By Jim McCloskey
I don’t think I could be more pleased.
After I wrote about the emergence of Artistic Resources & Training (ART) a few weeks back, I reported on a number of conversations I’d had with people who said I’d been unfair to Genesis 3 and had gone overboard in expressing support for a new and untested program.
My response was direct: If the upshot of the parting of ways of David Tisherman and his former partners Brian Van Bower and Skip Phillips was the emergence of two high-quality programs in an environment where education for watershapers had run into a ditch, then I would be a happy man indeed.
And I am happy – and will continue to be so – if the Genesis 3 meeting I listened to via the Internet on April 28 produces its intended results.
After some preliminaries, what had been dubbed the “Genesis 3 Summit Meeting” was turned over to Dave Peterson, an engineer and hydraulics expert who has taken up the educational reins at Genesis 3. Attending closely to every detail, he outlined a reorganization of existing classes in the Genesis 3 system to create a clearer academic progression: basic survey-type courses followed by intermediate, advanced and what might be termed graduate coursework. Along the way, he filled in some obvious gaps with new classes.
Dave faces the need, of course, to find new instructors to replace those who’ve migrated over to ART, but he’s already made a good start and I trust he’ll be successful in identifying suitable talent to round out all of his programs. Clearly, he is not sidling up to the task: Genesis 3 has scheduled a full load of courses for the year to come, to be staged at venues across the country.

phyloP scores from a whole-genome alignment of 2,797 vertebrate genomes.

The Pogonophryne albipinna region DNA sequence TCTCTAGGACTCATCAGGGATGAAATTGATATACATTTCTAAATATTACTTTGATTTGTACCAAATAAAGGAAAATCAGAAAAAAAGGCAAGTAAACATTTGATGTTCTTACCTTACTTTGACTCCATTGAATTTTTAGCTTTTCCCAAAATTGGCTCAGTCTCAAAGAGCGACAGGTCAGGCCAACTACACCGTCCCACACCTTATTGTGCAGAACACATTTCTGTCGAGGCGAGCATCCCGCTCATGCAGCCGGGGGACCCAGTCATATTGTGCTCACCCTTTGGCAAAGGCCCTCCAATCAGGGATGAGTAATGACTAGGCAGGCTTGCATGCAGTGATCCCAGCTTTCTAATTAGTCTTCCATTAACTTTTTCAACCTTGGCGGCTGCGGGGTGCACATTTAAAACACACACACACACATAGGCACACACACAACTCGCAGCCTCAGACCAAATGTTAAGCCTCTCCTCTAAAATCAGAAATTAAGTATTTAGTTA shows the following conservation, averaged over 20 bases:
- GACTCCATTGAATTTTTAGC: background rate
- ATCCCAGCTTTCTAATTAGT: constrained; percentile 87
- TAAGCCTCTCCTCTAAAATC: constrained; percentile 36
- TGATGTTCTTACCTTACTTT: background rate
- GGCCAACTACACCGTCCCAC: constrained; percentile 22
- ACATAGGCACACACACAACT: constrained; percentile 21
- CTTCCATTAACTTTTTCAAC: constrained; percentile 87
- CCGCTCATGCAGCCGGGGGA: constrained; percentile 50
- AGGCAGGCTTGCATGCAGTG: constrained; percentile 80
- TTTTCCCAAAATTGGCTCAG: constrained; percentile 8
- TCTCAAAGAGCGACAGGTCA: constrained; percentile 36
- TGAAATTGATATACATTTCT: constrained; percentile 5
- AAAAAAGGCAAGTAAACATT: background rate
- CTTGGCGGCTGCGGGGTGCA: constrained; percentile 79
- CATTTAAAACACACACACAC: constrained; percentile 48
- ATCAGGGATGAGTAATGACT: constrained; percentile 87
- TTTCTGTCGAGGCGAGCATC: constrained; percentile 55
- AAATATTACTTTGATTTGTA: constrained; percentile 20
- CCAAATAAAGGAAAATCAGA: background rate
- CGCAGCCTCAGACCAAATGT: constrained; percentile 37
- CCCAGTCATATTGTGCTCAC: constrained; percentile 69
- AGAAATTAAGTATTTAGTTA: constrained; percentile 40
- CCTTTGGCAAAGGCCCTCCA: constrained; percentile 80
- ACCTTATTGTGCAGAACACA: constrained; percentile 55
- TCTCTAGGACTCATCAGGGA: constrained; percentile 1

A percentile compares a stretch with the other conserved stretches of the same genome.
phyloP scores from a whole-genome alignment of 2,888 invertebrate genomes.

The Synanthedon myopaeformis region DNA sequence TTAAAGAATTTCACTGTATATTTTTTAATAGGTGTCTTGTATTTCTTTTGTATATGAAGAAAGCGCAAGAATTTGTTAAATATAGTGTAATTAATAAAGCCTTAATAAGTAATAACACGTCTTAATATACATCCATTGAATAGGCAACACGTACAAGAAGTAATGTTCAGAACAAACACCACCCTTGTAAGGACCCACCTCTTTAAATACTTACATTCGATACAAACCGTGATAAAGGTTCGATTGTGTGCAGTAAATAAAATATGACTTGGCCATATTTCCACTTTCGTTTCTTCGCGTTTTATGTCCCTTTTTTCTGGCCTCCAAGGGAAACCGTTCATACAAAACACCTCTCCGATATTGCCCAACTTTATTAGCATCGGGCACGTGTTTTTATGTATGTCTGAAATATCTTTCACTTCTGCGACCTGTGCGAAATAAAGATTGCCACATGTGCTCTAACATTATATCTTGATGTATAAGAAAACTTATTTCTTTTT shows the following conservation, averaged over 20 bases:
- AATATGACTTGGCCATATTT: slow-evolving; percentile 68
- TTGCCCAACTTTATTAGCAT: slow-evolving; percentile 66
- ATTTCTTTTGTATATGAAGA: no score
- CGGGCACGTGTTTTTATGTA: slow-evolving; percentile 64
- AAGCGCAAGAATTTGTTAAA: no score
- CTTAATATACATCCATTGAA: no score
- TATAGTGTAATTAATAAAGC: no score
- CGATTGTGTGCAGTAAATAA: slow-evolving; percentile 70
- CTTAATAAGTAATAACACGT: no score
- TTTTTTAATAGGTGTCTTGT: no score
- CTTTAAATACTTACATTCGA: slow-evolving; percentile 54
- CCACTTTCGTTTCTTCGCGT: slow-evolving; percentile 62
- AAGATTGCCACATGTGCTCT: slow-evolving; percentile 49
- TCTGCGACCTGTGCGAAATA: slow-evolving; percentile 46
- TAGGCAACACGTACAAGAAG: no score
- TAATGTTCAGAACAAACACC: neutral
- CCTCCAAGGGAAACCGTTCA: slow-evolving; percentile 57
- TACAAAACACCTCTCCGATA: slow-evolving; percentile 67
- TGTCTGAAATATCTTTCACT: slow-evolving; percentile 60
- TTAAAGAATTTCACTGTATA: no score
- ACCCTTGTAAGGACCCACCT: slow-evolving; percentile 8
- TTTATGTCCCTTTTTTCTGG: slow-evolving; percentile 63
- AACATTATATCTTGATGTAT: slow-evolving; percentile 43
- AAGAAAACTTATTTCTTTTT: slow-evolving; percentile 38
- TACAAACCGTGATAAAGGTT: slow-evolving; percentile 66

I am encouraged by all of the energy I see in both ART and Genesis 3, and I’ll do everything I can to support and sustain both as their new programs take shape and they strive to fulfill the continuing-education needs of watershaping professionals.
I call on Dave Peterson and Mark Holden – both of whom have tackled big challenges here – to maintain a focus on students and on watershaping’s overall need for ongoing, credible education in design, engineering and construction. I also call on designers and builders to get involved. ART and Genesis 3 are, respectively, in their formative and re-formative stages, and both will benefit from constructive commentary and intelligent feedback that will help them chart their paths in the months and years to come.
It’s a much-needed fresh start – one that watershapers everywhere ought to encourage and support.
What do you think of what’s happening with ART and Genesis 3? Let your peers know by commenting below!